Description: Associate Professor Cassandra Szoeke is the Director of the Healthy Ageing Program, Associate Professor at the University of Melbourne and Professor at Institute for Health and Ageing, Australian Catholic University. She led the research program in Neurodegenerative Diseases, Mental Disorders and Brain Health at the Australian Commonwealth Science and Industry Organization (CSIRO) and helped establish and served on the steering committees of several major Australian collaborative studies (ASPREE, START and AIBL), sat on the executive scientific board of the Australian Imaging Biomarker and Lifestyle study of ageing (AIBL) from 2008 to 2014, and was Inaugural Chair of the Vascular Stream. She served on the board of executive directors for the Western Health Service Network, employed by the Victorian Minister for Health. In this role, she was Chair of both the Quality and Safety and the Education and Research Board sub-committees. Dr. Szoeke is a practicing physician in internal medicine with sub-specialization in neurology. In addition to her medical qualifications she has an honors degree in Genetics and Pharmacology, and completed her PhD thesis in Epidemiology with postdoctoral training conducted between Stanford University and Duke University focused on Public Health and Policy. She has been the recipient of numerous national and international awards for her research work.
“The Athletic Triad: Broader Implications for Understanding Women’s Health and Aging” with Michelle P. Warren, MD
Date + Time: Thursday, November 5, 2015 at 3:30 pm
Description: Dr. Warren is the founder and Medical Director of the Center for Menopause, Hormonal Disorders and Women’s Health at Columbia University Medical Center. She is the Wyeth professor emeritus of obstetrics and gynecology and medicine. A pioneer in the effects of eating disorders and athletics on the menstrual cycle, Dr. Warren was the first to identify skeletal problems, including scoliosis and stress fractures that occur in young women as a result of menstrual irregularities in the setting of exercise and eating disorders. Over a lifetime of practice focusing on women’s health, she has written numerous articles and textbook chapters, published a book on sports and hormones, and lectured extensively on menopause, oral contraceptives, anorexia nervosa, menstrual irregularities, amenorrhea in athletes, and osteoporosis. She has conducted clinical trials and medical research in the field of eating disorders, hypothalamic amenorrhea, osteoporosis, and menopause and has been awarded multiple grants from the National Institutes of Health. She has appeared as a speaker on TED talks and made multiple television appearances to discuss menopause and hormonal problems in women. More recently Dr. Warren has authored several publications on the role of leptin and athletes’ menstrual function, endocrine manifestations, and bone health. She has been named best doctor by NY Magazine and named best doctor in America since 2004 and held an endowed professorship in Women’s Health at Columbia University Medical Center.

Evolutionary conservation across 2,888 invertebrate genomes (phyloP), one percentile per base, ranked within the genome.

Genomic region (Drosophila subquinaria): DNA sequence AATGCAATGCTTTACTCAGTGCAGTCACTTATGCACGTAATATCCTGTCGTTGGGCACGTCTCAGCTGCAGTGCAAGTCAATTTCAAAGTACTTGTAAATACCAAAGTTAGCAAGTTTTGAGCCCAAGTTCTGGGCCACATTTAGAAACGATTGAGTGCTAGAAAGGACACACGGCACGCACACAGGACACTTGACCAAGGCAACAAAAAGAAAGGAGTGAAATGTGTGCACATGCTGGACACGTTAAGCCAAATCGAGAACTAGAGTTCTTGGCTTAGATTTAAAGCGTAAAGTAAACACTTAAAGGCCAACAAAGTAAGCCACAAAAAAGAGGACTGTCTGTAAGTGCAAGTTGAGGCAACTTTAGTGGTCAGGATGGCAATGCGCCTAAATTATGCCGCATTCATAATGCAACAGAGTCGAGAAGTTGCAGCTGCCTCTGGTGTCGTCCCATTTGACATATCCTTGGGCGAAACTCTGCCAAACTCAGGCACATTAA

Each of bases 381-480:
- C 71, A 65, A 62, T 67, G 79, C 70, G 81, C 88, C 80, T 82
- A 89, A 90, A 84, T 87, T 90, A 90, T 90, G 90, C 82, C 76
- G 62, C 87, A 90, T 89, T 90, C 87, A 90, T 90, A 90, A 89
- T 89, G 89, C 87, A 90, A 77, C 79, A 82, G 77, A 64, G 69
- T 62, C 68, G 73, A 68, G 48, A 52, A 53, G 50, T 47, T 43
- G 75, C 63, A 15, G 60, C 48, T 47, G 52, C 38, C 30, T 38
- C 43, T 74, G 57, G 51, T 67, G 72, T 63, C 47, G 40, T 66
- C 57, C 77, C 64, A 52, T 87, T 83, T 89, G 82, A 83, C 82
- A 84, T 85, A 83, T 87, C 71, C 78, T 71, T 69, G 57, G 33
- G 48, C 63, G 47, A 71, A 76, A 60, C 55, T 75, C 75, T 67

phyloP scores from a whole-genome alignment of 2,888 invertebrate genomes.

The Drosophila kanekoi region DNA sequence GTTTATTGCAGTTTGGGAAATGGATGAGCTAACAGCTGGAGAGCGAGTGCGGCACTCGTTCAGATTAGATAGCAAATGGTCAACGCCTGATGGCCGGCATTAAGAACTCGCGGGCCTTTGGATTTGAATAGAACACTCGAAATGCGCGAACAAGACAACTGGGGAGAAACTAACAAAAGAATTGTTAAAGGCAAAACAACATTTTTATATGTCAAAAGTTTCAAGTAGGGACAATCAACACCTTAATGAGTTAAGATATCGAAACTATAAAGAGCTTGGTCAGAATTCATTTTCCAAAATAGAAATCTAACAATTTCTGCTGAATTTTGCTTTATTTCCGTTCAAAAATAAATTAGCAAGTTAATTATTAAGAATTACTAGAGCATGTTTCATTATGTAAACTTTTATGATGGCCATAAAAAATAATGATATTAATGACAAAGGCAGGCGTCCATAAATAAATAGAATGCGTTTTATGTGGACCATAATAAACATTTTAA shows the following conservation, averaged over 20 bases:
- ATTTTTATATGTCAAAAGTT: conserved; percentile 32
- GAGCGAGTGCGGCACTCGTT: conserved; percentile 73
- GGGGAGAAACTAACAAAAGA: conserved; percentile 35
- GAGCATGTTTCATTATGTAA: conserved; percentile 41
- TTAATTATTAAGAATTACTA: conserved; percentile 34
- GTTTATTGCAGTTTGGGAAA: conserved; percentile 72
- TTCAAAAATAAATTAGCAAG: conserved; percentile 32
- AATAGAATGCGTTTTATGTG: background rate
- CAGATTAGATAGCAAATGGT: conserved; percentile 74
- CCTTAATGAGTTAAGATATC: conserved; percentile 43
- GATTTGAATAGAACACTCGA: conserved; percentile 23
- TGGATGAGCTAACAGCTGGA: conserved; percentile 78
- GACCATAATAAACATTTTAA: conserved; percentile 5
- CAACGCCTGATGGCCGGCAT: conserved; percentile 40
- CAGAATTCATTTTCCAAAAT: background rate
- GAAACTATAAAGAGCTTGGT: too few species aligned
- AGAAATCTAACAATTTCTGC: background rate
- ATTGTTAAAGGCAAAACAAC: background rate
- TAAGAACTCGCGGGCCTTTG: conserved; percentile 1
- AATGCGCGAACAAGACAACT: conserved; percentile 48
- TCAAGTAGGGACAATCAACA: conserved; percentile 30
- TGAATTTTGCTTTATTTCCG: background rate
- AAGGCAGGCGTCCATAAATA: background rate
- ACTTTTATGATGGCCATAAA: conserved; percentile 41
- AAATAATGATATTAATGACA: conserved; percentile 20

“Peripheral nerves and musculoskeletal function: Impact on mobility outcomes in older adults” with Elsa S. Strotmeyer, PhD, MPH
Description: Elsa S. Strotmeyer, PhD, MPH, is an Assistant Professor of Epidemiology at the Center for Aging and Population Health, Department of Epidemiology, Graduate School of Public Health, University of Pittsburgh, where she received her master’s degree in public health and doctorate in epidemiology. She has pioneered work on the complex interrelationships of peripheral nerves and musculoskeletal function, which has indicated that peripheral nerves are critical to lower extremity performance and major geriatric outcomes of falls, mobility and disability. Her research on peripheral nerve impairments and lower strength was recognized with the 2007 Health Sciences Research Award from the Gerontological Society of America.